From the obvious name department

Here are some guys who have also recently seen a spike in value and may be available in more shallow leagues or leagues where you play with idiots.

Max Scherzer, P, Diamondbacks: It feels a bit weird to put a guy who hasn't even started a game yet on the obvious name list, but that's where we are with Scherzer. He was lights-out in the minors (with a crazy 38 strikeouts and only three walks in just 23 innings) and then was dominant in his first relief appearance for the Diamondbacks. He's joining the rotation on Monday, and he's not leaving.

Juan Pierre, OF, Dodgers: I'm not surprised that Pierre has seven stolen bases on the year already. He's stolen at least 45 bases the last five years. But I am surprised that he is still available in over 60 percent of ESPN.com standard mixed leagues.

Jose Guillen, OF, Royals: Guillen has struggled this past month, no question, but that's to be expected. In 2007, he hit .239 in April with only two homers. He finished with 23 home runs and a .290 average.

Mike Cameron, OF, Brewers: Another outfielder who never gets any respect is Cameron. He came back from suspension earlier this week, and he's had at least 18 home runs in eight of the past nine years and at least 17 steals in 10 of the past 11.

Eric Hinske, OF-1B, Rays: I'm putting Hinske here not because he's a big name but because I keep mentioning him every week. And he keeps hitting. Now up to six home runs, he is still available in over 50 percent of ESPN.com standard leagues. Just forget the fact that he is named Eric Hinske and look at the numbers. And then pick him up. It's like taking disgusting medicine. You just close your eyes, do it quickly and get it over with. It's not pretty but you'll feel better.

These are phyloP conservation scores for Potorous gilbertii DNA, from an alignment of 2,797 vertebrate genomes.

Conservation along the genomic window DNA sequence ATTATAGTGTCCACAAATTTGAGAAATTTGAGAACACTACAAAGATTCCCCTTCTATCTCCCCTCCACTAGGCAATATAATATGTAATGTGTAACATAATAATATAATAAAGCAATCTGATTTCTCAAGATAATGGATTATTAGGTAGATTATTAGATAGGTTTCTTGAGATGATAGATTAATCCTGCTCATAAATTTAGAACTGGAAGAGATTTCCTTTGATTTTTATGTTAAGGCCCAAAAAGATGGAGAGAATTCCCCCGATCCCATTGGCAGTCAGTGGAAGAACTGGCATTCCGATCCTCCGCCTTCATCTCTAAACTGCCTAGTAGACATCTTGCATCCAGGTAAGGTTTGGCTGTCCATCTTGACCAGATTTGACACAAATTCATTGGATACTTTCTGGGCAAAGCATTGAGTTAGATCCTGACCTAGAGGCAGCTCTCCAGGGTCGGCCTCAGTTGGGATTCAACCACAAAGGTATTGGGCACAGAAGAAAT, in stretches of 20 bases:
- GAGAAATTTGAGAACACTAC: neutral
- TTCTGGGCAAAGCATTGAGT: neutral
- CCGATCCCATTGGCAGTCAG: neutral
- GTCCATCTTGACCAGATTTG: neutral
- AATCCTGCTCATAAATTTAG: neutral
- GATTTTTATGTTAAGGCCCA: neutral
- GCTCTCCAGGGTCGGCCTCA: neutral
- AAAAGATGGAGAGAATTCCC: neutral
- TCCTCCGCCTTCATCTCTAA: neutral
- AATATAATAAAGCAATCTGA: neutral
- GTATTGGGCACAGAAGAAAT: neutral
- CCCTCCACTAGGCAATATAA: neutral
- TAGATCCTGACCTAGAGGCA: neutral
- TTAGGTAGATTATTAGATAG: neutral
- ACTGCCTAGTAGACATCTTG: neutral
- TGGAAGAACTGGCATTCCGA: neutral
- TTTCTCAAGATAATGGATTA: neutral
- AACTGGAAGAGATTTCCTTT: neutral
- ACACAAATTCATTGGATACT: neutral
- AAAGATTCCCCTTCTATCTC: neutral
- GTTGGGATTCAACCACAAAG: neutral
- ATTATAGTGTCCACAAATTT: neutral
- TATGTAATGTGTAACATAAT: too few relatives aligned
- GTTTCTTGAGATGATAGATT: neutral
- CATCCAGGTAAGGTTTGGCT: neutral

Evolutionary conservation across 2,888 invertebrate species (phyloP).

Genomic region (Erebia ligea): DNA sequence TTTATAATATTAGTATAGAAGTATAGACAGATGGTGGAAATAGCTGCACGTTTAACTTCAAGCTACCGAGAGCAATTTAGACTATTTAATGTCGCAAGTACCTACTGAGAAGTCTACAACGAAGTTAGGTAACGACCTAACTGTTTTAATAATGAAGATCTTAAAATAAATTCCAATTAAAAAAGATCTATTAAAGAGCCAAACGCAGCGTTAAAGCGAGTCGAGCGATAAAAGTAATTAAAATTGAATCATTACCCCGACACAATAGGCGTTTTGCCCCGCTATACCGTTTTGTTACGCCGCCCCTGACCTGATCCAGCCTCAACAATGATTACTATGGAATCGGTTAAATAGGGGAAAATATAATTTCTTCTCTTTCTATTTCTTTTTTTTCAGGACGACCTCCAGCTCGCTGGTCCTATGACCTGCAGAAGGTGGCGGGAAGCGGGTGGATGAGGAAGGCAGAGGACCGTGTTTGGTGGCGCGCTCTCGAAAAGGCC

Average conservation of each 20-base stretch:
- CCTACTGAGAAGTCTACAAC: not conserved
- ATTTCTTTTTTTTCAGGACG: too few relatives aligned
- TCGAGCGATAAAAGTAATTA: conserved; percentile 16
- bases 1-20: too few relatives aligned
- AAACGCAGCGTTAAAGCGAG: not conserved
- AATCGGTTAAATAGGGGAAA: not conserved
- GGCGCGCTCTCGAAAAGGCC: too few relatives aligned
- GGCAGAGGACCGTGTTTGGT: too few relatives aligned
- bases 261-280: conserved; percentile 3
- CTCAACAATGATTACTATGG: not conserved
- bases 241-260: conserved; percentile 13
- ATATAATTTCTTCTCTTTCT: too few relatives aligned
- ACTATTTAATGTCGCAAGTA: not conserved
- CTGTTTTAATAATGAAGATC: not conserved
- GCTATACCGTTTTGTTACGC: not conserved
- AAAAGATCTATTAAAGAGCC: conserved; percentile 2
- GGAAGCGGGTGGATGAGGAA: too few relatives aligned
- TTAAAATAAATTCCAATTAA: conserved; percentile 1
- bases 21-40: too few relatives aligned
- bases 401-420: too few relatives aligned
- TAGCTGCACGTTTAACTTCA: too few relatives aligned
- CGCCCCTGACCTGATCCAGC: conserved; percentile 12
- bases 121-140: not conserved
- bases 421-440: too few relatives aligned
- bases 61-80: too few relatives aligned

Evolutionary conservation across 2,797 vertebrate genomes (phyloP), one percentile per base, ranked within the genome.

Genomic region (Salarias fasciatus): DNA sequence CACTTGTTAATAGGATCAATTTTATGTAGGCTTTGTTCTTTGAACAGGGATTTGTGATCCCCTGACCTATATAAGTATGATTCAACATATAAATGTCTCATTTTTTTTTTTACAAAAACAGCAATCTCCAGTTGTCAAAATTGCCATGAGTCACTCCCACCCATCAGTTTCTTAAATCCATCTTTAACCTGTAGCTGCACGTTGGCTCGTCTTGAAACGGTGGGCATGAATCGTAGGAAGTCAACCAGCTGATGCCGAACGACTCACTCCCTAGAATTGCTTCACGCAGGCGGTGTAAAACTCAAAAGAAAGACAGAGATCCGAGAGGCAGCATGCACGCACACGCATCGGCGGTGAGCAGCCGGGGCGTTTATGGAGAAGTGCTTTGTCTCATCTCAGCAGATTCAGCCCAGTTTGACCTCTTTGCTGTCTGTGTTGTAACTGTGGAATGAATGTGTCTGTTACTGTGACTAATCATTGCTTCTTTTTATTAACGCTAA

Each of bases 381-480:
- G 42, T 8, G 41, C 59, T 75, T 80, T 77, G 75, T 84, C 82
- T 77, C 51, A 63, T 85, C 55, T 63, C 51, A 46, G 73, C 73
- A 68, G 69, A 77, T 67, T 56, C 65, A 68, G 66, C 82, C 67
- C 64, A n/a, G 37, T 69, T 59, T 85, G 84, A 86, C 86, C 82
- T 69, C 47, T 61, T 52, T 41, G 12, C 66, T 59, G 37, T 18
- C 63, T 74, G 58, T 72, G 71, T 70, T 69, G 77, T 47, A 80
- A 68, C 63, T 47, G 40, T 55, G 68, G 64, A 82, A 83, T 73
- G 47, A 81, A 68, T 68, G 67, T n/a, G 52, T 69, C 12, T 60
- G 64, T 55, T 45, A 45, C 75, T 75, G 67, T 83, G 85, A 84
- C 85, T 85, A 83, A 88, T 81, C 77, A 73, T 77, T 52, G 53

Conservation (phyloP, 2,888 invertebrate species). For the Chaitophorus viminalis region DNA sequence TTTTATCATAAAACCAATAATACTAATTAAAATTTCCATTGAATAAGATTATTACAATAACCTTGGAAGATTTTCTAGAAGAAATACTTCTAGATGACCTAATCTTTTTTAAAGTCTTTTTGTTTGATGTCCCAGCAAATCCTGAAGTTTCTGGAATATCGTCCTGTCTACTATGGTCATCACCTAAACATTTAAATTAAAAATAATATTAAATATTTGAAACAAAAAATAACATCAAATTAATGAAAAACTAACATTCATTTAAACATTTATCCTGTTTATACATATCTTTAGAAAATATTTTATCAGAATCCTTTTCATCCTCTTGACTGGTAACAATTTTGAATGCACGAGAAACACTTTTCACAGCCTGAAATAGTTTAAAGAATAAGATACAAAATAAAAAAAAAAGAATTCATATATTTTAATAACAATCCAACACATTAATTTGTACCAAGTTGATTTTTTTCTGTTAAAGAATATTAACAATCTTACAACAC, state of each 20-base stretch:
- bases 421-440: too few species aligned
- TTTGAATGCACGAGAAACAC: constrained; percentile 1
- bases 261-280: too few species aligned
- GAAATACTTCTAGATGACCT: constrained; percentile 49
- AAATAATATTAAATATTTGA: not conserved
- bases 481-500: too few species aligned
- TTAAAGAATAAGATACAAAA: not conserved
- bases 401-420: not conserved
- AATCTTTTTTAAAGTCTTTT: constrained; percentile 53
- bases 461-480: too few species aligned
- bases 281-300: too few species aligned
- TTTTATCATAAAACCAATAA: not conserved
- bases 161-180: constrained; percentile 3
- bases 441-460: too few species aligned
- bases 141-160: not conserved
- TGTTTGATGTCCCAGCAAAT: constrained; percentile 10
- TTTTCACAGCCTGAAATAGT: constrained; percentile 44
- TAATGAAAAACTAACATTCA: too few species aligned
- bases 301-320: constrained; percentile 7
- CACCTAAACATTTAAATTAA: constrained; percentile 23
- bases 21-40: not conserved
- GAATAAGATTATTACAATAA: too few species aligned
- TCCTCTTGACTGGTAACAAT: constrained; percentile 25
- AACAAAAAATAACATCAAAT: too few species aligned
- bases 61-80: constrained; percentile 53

Placido Polanco, 2B, Tigers: Another guy who is available in way too many leagues. He was brutal to start the season, but name a Tiger who wasn't. He's heating up now, hitting .407 over his past six games, and he is a career .304 hitter.

We're already starting to get long, so without breaking down every single justifying stat, here's a quick list of hot-starting pitchers who I believe to be legit:

Jonathan Sanchez, P, Giants
John Danks, P, White Sox
Jair Jurrjens, P, Braves
Nick Blackburn, P, Twins
Boof Bonser, P, Twins

Meanwhile, Scott Baker of the Twins will be better than he has been, and Washington's Odalis Perez is quietly having a very good year. I also love Perez's teammate, Shawn Hill.

Just below the Mendoza line

Here are the names of some players you should keep an eye on but not pick up except in deeper leagues.

I've mentioned Jed Lowrie before, but he keeps getting into the lineup for the Red Sox and is the plucky-type player that I like. ... Brandon Wood was recalled this week, and he has crazy power. He had eight home runs and 18 RBIs in just 21 games at Triple-A Salt Lake when he was called up. He also has a terrible batting eye (29 strikeouts to five walks at Salt Lake) and isn't playing every day for the Angels yet. Speaking of the Angels, they just recalled Nick Adenhart, and he promptly got lit up. He's a big-name prospect, but I'm not sure he's ready yet. Yes, he had a 0.87 ERA and 1.06 WHIP in 31 innings at Triple-A this year, but with only 19 strikeouts against 15 walks, which is not nearly good enough for me. But he's a name who should be on your radar. ... Morgan Ensberg isn't good, but he can hit for power, and he is going to be playing quite a bit now that Alex Rodriguez is out. ... If I were grabbing middle relievers hoping to luck into some saves somehow, I'd probably grab Brandon Morrow of Seattle or Masa Kobayashi of Cleveland.

Matthew Berry -- The Talented Mr. Roto -- is ESPN's senior director of fantasy. He was just as surprised as you to find out it's a real job. He is a multiple award winner from the Fantasy Sports Writers Association, including a Writer of the Year award. He has been playing fantasy sports for more than 20 years, writing about it professionally for more than 10. He currently appears on or in ESPN, ESPN2, ESPNEWS, ESPN the Magazine, ESPN.com, ESPN Mobile TV and, as soon as he learns to say "ground-ball/fly-ball ratio" in Spanish, ESPN Deportes.

Catch Matthew and Stephania Bell on the Baseball Tonight Fantasy Minute Monday-Saturday.